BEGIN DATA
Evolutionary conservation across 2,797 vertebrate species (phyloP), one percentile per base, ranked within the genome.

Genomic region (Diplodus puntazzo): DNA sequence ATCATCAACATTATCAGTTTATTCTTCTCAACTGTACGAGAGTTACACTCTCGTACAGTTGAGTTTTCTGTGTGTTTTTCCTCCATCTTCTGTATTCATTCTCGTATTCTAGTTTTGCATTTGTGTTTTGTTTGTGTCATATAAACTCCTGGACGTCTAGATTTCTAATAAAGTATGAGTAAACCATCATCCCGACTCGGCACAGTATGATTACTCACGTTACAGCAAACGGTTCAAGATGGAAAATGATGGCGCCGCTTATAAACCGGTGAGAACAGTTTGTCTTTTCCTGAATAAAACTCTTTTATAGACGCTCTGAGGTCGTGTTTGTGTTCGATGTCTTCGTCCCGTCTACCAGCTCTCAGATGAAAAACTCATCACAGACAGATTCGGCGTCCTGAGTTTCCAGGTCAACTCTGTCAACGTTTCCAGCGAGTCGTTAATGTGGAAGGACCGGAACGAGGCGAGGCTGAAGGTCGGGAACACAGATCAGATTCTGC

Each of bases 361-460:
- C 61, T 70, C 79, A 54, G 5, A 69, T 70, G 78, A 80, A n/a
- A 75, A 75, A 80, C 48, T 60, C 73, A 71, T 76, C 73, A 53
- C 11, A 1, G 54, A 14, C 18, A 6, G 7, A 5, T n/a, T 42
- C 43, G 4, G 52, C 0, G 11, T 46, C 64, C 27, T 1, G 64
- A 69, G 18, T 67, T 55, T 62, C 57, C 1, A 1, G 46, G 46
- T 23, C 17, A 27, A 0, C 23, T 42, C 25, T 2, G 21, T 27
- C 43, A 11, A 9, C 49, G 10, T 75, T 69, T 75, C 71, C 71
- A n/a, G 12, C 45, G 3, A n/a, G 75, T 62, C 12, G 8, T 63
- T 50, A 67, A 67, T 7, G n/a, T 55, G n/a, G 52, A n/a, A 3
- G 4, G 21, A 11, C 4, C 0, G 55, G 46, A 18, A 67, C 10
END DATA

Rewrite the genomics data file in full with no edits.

Evolutionary conservation across 2,797 vertebrate species (phyloP), one percentile per base, ranked within the genome.

Genomic region (Diplodus puntazzo): DNA sequence ATCATCAACATTATCAGTTTATTCTTCTCAACTGTACGAGAGTTACACTCTCGTACAGTTGAGTTTTCTGTGTGTTTTTCCTCCATCTTCTGTATTCATTCTCGTATTCTAGTTTTGCATTTGTGTTTTGTTTGTGTCATATAAACTCCTGGACGTCTAGATTTCTAATAAAGTATGAGTAAACCATCATCCCGACTCGGCACAGTATGATTACTCACGTTACAGCAAACGGTTCAAGATGGAAAATGATGGCGCCGCTTATAAACCGGTGAGAACAGTTTGTCTTTTCCTGAATAAAACTCTTTTATAGACGCTCTGAGGTCGTGTTTGTGTTCGATGTCTTCGTCCCGTCTACCAGCTCTCAGATGAAAAACTCATCACAGACAGATTCGGCGTCCTGAGTTTCCAGGTCAACTCTGTCAACGTTTCCAGCGAGTCGTTAATGTGGAAGGACCGGAACGAGGCGAGGCTGAAGGTCGGGAACACAGATCAGATTCTGC

Each of bases 361-460:
- C 61, T 70, C 79, A 54, G 5, A 69, T 70, G 78, A 80, A n/a
- A 75, A 75, A 80, C 48, T 60, C 73, A 71, T 76, C 73, A 53
- C 11, A 1, G 54, A 14, C 18, A 6, G 7, A 5, T n/a, T 42
- C 43, G 4, G 52, C 0, G 11, T 46, C 64, C 27, T 1, G 64
- A 69, G 18, T 67, T 55, T 62, C 57, C 1, A 1, G 46, G 46
- T 23, C 17, A 27, A 0, C 23, T 42, C 25, T 2, G 21, T 27
- C 43, A 11, A 9, C 49, G 10, T 75, T 69, T 75, C 71, C 71
- A n/a, G 12, C 45, G 3, A n/a, G 75, T 62, C 12, G 8, T 63
- T 50, A 67, A 67, T 7, G n/a, T 55, G n/a, G 52, A n/a, A 3
- G 4, G 21, A 11, C 4, C 0, G 55, G 46, A 18, A 67, C 10